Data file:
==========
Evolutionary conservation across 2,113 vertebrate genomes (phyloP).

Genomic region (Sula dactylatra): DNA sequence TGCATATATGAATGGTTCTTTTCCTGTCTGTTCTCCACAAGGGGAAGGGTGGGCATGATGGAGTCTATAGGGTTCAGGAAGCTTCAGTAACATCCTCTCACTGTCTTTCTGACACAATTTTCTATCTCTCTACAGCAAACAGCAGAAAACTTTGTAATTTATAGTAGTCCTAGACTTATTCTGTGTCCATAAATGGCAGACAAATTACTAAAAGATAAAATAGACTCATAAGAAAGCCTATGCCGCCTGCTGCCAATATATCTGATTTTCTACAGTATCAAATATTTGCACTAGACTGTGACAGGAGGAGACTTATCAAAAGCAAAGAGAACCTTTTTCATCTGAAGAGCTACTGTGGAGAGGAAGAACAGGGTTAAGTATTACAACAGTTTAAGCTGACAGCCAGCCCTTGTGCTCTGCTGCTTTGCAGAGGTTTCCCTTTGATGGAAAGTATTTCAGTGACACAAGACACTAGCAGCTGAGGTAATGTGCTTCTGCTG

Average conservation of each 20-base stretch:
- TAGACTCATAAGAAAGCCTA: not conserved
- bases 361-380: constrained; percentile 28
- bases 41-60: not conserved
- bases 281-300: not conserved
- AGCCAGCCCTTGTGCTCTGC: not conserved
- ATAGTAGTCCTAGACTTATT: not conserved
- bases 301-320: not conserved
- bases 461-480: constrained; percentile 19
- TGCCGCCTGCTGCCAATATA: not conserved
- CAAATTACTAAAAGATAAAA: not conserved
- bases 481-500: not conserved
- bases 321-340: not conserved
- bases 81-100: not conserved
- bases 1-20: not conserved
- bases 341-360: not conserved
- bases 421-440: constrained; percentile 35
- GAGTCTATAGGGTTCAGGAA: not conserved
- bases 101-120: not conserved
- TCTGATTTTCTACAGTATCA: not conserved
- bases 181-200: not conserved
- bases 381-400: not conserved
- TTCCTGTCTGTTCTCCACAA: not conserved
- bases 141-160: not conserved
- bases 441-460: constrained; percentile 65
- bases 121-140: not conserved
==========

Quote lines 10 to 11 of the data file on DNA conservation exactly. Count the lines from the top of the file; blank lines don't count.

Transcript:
- bases 301-320: not conserved
- bases 461-480: constrained; percentile 19